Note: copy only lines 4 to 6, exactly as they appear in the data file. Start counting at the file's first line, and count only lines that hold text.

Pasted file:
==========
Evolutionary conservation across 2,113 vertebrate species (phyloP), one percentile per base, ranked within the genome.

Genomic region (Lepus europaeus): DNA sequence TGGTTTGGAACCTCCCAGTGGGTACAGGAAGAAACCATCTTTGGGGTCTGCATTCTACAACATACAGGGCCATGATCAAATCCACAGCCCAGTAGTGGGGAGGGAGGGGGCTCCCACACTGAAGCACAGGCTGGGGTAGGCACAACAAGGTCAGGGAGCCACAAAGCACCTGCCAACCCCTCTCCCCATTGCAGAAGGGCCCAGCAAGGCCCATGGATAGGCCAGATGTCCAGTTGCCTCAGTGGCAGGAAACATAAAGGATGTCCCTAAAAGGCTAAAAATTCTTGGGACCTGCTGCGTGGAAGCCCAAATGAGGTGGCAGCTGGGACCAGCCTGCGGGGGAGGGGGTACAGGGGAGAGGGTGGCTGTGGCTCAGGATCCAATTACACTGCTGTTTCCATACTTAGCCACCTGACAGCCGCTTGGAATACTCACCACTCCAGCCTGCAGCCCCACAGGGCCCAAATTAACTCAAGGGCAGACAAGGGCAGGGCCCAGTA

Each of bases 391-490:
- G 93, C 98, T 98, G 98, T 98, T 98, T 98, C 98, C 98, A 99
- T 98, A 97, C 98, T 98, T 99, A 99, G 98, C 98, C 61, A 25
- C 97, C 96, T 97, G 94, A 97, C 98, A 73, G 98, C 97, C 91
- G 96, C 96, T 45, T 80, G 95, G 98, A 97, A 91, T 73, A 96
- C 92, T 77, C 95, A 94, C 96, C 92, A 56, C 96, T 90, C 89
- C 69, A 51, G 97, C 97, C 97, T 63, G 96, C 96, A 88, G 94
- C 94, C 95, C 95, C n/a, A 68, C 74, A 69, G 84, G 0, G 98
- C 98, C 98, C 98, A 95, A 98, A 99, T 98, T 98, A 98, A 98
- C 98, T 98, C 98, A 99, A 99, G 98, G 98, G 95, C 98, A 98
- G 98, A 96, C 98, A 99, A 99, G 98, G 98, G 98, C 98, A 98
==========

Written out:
- G 93, C 98, T 98, G 98, T 98, T 98, T 98, C 98, C 98, A 99
- T 98, A 97, C 98, T 98, T 99, A 99, G 98, C 98, C 61, A 25
- C 97, C 96, T 97, G 94, A 97, C 98, A 73, G 98, C 97, C 91